Antioxidants and Colon Cancer
But let us review the rationale for this study: "Although the causes of colorectal cancer are incompletely understood, dietary factors appear to be important. Rates of colorectal cancer are lowest in populations whose diets typically are rich in vegetables and fruits. In studies of individual subjects, high levels of consumption of vegetables and fruits are consistently associated with lower risk of colorectal cancer. One explanation for these findings is that people who eat more vegetables avoid possible carcinogens in meats and fats. Another is that vegetables and fruits contain anticarcinogens that block the development of colorectal tumors."
Thus, the authors decide to try to prevent cancers by giving an antioxidant supplement. The implicit assumptions here are that 1) individuals can continue to consume potentially carcinogenic meats and fats and 2) the supplements will make up for the fruits and vegetables, which the participants are not eating.
Potentially Fatal Behaviors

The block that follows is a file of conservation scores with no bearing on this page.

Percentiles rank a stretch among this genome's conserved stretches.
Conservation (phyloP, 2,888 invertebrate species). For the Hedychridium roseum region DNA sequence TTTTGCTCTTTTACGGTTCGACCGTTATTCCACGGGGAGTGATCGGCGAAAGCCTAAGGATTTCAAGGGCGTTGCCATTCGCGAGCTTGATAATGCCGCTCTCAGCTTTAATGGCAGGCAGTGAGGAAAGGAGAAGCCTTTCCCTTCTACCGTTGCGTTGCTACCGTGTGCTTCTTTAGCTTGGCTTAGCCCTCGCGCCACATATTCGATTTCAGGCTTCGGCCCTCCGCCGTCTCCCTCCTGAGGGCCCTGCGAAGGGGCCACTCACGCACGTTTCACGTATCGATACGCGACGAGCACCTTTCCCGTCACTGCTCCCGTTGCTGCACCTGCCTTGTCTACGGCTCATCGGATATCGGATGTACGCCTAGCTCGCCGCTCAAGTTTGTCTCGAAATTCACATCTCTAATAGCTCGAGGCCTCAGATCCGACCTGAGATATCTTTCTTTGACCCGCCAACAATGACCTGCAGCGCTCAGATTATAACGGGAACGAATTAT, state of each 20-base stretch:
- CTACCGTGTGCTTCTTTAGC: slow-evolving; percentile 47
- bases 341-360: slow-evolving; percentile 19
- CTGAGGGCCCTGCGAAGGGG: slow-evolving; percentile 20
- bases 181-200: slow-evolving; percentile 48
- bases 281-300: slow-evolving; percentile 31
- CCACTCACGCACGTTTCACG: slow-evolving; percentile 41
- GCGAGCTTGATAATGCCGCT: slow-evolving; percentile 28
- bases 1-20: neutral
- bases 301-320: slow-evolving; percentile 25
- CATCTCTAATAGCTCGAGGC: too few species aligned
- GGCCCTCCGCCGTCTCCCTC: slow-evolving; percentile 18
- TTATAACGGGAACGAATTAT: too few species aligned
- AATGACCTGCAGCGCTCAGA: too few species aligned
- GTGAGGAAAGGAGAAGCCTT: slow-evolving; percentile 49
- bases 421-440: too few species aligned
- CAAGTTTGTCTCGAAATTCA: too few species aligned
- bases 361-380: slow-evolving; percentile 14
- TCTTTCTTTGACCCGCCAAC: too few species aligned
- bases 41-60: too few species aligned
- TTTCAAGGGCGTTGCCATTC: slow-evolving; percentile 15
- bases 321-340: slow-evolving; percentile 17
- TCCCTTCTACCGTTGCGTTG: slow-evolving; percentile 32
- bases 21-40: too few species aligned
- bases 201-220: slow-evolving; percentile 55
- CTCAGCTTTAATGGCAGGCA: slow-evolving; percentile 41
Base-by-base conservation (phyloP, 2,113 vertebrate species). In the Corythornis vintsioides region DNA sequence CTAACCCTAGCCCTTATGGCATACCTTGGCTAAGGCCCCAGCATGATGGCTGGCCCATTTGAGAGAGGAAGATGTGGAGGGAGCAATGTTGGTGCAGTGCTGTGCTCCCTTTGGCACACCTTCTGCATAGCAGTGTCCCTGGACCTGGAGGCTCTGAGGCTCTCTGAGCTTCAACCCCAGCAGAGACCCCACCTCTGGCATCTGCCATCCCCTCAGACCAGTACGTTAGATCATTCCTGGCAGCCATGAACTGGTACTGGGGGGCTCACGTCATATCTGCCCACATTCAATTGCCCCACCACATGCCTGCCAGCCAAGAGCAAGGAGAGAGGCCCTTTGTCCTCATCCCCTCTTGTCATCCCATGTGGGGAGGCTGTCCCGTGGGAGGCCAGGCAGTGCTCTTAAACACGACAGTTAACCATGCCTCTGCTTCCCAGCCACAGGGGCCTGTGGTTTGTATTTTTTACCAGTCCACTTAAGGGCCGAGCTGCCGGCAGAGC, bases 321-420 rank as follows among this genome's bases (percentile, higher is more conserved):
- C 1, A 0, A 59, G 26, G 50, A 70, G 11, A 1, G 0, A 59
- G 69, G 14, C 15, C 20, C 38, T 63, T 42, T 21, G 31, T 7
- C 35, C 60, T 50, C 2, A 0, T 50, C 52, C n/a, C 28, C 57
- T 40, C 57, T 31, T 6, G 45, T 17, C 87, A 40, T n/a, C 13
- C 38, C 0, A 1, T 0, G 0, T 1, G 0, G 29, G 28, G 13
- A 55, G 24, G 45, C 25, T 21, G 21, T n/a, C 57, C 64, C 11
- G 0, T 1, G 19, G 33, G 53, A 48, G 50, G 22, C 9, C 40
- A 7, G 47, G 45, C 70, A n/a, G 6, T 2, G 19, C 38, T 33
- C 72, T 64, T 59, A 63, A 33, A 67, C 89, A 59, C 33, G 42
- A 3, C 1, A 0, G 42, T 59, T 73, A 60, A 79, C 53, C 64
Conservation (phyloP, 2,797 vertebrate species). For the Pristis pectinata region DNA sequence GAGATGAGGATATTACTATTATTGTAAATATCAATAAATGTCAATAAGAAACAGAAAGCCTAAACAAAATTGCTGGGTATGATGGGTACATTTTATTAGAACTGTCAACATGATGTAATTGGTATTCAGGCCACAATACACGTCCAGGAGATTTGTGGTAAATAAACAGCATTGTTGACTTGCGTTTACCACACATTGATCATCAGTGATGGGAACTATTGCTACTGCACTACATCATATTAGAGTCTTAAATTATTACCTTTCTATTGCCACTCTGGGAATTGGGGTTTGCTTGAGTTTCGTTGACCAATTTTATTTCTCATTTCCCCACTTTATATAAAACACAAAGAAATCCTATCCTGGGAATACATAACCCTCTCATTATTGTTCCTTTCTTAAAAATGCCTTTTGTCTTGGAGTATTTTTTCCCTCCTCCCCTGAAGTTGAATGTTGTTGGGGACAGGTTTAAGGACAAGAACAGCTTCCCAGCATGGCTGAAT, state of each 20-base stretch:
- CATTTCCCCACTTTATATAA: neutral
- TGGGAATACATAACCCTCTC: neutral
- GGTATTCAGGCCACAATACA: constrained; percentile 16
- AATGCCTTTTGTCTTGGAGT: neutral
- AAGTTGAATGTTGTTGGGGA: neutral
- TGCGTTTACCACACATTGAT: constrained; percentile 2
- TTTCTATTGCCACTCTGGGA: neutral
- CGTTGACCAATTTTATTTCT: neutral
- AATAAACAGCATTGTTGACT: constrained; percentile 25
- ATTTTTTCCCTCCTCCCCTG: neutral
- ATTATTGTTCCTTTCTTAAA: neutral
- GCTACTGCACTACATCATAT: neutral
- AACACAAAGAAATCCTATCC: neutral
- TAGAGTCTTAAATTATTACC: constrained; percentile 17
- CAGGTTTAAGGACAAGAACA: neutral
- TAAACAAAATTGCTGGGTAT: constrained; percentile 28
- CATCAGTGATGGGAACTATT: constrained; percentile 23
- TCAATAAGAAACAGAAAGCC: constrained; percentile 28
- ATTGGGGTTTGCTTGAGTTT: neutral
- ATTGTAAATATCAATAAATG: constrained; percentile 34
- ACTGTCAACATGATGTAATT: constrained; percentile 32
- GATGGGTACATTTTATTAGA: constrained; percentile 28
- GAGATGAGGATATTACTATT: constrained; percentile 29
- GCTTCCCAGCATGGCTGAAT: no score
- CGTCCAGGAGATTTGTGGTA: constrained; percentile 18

At the same time that dietary and nutritional studies are receiving the attention that they have long deserved, there is also an emerging awareness that much human illness is, at bottom, a problem of humans selecting potentially fatal behaviors over healthful behaviors. This problem is complex and multifaceted. It is related to the process of addiction (whether to drugs, alcohol, nicotine, or fatty foods), which is still poorly understood. It is also related to other behavioral issues: people engage in potentially fatal behaviors because of low self-esteem, depression, anxiety, hopelessness, loneliness, or despair. These are widespread human problems that must be addressed at the individual, family, community, and societal levels.